Fullerton returned to the northeast to earn a master’s degree in athletic training from Bridgewater State University in Bridgewater, Massachusetts. She went on to intern with the Bridgewater State and Boston College football programs and spent two years as an athletic trainer for Lewiston High School in Lewiston, Maine. At Lewiston, she worked with more than 200 student-athletes on strength training and conditioning programs while supervising a physical therapy clinic.

After spending the formative years of her career working in Maine, Fullerton found herself wanting to be closer to her New Jersey-based family. When the head athletic trainer position at Penn State Schuylkill came up in a job search, she was keen to apply.

“A lot of my family graduated from Penn State,” said Fullerton. “So, it was my turn to wear the logo. I drove down from Maine for the interview and not long after that, I received the call that I got the job and they wanted me to start right away. I couldn’t wait!”

We caught up with Fullerton as she prepares to embark on her first deployment as an army reservist — a yearlong mission to Cuba.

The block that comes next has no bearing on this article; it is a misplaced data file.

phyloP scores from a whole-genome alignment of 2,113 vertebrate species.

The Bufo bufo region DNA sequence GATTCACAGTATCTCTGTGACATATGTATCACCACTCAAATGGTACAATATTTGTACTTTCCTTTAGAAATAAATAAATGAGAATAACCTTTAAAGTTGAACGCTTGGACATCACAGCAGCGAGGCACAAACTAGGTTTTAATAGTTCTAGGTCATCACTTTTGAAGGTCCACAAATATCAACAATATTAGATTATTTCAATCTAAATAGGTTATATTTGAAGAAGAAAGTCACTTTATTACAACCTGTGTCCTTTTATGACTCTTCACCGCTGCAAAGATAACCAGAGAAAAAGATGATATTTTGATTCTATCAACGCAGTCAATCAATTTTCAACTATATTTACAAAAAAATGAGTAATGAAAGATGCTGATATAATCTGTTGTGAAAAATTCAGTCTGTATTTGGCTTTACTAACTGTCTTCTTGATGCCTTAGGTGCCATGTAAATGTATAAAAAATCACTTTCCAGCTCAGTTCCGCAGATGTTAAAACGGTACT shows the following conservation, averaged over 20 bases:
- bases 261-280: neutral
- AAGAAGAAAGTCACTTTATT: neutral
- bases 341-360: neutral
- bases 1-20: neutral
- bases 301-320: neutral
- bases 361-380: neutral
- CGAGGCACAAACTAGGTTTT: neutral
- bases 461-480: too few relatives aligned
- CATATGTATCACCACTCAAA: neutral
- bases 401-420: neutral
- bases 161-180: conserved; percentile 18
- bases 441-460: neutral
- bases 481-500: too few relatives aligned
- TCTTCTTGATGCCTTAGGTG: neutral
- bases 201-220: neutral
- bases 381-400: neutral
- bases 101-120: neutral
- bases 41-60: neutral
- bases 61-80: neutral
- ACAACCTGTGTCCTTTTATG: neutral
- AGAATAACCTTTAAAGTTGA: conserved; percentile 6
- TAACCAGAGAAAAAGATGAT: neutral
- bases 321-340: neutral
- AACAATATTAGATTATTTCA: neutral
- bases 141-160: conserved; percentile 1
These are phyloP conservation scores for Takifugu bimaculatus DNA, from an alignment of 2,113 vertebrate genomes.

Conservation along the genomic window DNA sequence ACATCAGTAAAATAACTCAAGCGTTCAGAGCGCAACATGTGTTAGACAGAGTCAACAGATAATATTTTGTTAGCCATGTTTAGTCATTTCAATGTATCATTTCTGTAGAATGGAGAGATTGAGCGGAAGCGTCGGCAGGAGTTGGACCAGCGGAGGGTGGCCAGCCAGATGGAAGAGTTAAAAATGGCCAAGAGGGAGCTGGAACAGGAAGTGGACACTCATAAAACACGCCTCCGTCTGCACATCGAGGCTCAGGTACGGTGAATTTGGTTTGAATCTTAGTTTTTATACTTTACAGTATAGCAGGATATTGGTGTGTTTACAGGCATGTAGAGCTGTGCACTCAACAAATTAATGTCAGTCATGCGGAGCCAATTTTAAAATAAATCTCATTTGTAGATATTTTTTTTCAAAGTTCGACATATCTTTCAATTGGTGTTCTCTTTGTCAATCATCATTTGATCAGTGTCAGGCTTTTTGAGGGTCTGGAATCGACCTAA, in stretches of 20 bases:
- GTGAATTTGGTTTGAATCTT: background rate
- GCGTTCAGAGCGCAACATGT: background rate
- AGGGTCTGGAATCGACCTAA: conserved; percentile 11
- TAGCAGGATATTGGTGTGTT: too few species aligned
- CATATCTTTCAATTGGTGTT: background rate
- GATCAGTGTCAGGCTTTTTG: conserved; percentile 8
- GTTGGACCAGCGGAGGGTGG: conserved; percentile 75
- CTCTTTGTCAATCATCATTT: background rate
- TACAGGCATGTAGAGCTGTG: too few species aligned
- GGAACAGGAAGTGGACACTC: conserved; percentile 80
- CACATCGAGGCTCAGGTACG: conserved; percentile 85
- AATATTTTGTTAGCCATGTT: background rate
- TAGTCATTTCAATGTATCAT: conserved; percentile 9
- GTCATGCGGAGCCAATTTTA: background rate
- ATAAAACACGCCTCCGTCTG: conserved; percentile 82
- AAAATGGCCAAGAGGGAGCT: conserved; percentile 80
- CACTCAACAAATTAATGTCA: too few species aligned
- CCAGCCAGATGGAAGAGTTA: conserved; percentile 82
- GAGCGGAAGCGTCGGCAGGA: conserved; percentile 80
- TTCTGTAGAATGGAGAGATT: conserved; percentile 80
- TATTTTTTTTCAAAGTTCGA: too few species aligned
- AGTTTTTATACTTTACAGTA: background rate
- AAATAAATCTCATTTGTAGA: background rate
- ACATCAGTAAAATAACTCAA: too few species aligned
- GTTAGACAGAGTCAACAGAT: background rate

Q. What are some of the highlights of your time here on campus?
There are so many moments that stick out in my mind over the last five years. One highlight took place in 2018 when the women’s basketball team won the first-round of playoffs against Penn State Beaver on Valentine’s Day, the same season they did their pregame warmup in “ugly” Christmas sweaters. Another memorable event was when the women’s softball team beat Penn State Brandywine back-to-back, 7-0, 7-0, and I do not think I have ever seen a team that animated or amped up.

Q. What adjustments did you make when COVID-19 shut down intercollegiate play?
While most of the hands-on or face-to-face aspects of my work stopped, the education aspect did not slow down at all. Most of my instruction transferred over to Zoom for talks about nutrition, stretching, building a workout routine, and other topics to help athletes stay in shape and prepare for the upcoming season.